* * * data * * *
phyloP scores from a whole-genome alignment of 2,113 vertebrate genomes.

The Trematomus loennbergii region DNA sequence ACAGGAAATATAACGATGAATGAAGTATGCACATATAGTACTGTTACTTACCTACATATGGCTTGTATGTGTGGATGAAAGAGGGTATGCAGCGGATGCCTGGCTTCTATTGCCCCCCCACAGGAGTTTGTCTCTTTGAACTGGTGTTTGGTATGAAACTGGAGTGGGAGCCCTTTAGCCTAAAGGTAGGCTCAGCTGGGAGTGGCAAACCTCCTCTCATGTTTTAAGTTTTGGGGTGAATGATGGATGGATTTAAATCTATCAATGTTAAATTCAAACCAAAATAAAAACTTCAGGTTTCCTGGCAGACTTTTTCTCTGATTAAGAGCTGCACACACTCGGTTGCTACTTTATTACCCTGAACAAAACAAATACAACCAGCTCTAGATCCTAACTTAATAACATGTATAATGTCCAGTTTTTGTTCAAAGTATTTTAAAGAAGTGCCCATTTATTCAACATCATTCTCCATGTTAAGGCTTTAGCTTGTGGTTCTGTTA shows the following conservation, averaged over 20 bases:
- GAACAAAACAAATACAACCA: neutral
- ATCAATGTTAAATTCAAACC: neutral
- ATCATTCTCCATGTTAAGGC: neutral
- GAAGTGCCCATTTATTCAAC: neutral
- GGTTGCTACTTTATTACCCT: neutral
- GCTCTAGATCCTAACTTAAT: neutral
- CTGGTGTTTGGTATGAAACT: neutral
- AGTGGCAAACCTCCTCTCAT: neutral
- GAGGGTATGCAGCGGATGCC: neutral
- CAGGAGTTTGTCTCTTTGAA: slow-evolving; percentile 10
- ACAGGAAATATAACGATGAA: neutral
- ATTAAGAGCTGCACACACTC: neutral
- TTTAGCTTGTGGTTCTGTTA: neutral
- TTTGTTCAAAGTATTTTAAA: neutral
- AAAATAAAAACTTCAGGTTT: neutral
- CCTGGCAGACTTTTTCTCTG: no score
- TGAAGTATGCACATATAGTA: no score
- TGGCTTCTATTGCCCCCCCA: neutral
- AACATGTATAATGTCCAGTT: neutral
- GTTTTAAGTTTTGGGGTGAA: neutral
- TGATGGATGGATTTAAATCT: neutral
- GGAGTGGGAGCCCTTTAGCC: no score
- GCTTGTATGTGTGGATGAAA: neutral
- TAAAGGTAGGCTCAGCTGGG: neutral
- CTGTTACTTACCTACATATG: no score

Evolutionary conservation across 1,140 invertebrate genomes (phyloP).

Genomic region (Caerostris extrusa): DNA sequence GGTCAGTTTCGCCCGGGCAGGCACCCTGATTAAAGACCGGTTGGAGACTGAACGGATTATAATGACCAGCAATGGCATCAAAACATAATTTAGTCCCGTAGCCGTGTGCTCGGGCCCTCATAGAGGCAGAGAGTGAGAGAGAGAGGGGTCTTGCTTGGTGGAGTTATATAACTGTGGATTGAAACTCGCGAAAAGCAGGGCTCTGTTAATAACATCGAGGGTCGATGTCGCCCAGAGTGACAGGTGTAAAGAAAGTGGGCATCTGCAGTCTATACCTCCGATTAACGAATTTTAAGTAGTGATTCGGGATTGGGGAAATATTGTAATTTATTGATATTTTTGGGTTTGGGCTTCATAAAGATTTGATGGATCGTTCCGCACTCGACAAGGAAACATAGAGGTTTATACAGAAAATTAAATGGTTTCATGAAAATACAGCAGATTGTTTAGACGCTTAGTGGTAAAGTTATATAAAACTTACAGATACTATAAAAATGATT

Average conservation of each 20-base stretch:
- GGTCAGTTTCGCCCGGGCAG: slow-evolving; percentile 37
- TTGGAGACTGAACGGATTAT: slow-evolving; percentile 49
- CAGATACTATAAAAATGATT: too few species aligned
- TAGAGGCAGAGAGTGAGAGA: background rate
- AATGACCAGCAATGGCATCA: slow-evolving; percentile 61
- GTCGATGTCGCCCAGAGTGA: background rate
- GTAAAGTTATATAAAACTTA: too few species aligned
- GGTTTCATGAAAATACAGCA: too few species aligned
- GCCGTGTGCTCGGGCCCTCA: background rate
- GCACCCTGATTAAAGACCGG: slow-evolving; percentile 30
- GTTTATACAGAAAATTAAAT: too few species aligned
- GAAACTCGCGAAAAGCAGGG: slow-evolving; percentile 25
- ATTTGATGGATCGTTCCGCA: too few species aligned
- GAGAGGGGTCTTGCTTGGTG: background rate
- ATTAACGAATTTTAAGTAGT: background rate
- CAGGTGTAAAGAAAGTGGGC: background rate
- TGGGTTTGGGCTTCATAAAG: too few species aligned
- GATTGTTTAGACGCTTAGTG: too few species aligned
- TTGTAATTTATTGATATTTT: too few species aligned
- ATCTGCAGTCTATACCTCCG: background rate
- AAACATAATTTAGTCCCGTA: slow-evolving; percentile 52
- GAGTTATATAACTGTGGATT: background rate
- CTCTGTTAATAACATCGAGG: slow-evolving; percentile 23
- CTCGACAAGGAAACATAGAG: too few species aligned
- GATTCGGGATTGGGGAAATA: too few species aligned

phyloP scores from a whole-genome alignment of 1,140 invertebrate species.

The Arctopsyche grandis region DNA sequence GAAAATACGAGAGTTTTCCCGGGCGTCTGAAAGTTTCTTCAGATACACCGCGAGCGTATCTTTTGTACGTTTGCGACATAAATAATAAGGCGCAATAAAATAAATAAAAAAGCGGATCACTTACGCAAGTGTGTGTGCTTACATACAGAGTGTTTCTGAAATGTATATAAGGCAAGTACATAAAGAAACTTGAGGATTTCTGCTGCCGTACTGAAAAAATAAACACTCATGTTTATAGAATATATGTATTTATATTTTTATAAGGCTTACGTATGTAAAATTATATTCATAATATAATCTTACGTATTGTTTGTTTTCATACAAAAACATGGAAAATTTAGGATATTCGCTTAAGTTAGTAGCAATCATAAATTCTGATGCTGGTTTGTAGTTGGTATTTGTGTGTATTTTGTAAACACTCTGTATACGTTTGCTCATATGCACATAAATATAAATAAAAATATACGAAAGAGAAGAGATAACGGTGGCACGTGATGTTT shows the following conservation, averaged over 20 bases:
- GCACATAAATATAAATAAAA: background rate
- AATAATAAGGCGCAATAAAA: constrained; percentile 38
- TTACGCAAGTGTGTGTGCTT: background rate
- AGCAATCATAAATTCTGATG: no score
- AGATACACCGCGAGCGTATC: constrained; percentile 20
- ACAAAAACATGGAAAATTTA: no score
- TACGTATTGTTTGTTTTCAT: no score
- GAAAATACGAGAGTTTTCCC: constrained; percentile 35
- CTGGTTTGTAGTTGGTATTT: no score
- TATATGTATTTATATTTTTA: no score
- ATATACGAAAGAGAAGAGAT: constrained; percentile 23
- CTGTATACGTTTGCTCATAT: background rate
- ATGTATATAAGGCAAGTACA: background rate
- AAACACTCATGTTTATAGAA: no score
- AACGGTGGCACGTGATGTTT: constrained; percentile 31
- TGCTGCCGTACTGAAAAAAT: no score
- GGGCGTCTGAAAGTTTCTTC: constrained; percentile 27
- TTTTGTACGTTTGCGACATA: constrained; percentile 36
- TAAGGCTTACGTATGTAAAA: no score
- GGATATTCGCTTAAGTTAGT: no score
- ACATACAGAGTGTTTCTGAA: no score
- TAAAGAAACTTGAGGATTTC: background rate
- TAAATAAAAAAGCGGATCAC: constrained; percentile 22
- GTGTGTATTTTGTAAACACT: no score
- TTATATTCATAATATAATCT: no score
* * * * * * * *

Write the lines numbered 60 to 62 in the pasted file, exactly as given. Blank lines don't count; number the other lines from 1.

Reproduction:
- TTACGCAAGTGTGTGTGCTT: background rate
- AGCAATCATAAATTCTGATG: no score
- AGATACACCGCGAGCGTATC: constrained; percentile 20